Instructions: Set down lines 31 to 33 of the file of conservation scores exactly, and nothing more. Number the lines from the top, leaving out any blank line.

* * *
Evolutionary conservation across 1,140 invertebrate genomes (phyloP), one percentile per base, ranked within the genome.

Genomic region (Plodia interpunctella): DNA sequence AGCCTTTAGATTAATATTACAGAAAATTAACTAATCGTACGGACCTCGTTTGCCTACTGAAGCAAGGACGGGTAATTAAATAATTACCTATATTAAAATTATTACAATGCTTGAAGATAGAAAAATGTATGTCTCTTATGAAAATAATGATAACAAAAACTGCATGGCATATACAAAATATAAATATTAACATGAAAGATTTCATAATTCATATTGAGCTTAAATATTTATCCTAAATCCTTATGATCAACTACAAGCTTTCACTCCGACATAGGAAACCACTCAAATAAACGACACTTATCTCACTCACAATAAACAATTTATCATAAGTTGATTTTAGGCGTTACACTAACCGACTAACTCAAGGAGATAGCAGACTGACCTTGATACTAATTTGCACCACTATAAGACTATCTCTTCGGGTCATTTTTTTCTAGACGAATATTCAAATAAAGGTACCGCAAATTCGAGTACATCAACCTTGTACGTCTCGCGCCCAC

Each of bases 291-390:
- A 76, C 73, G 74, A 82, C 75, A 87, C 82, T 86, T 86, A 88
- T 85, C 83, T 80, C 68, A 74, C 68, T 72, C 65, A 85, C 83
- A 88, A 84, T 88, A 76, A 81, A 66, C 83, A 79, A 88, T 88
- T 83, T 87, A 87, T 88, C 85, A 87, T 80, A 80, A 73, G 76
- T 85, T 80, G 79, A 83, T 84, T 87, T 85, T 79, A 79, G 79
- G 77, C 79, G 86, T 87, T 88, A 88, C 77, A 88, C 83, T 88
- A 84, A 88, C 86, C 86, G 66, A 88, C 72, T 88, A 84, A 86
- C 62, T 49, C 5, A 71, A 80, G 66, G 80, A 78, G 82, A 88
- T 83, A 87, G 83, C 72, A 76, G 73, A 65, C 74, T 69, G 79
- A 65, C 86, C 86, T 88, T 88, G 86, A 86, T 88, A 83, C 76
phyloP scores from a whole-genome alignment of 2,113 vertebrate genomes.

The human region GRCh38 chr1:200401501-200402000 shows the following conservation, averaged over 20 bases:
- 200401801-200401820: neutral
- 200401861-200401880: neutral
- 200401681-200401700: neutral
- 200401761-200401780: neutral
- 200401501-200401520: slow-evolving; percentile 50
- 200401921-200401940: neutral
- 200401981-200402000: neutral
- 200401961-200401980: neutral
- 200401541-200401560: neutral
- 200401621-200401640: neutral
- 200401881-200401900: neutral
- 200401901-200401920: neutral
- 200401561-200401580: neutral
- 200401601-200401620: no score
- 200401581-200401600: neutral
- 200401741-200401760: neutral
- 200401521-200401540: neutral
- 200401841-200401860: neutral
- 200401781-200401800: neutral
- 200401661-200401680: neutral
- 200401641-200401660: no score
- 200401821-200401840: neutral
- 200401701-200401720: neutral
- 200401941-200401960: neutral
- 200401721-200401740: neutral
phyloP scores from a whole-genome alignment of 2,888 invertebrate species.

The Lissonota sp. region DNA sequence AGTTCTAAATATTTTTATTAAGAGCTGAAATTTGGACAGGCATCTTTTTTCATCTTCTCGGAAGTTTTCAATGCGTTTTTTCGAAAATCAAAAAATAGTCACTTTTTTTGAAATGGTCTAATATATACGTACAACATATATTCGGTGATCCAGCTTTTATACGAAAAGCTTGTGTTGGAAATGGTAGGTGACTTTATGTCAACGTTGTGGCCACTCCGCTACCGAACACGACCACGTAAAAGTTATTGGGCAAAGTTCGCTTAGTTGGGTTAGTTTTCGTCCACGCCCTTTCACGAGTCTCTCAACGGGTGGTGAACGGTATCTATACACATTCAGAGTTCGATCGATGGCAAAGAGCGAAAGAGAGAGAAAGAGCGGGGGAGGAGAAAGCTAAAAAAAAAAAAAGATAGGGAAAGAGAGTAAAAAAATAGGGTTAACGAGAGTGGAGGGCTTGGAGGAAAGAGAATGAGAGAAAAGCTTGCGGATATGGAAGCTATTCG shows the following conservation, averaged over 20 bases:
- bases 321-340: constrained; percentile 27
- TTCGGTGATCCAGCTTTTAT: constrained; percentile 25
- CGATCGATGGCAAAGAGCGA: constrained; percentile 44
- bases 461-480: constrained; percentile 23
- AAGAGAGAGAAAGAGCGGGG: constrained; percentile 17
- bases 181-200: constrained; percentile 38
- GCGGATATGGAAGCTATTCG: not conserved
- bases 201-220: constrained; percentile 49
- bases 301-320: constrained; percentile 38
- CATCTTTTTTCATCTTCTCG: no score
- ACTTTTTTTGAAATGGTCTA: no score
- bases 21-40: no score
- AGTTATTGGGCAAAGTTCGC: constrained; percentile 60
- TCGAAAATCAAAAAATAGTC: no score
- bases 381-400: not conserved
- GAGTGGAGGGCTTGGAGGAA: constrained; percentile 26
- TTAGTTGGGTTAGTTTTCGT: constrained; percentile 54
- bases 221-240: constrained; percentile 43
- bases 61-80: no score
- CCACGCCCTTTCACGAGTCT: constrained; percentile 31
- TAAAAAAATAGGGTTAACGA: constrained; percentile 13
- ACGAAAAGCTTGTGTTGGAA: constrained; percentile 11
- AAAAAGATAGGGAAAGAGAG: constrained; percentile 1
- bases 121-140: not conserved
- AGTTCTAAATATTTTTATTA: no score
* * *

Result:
- 200401741-200401760: neutral
- 200401521-200401540: neutral
- 200401841-200401860: neutral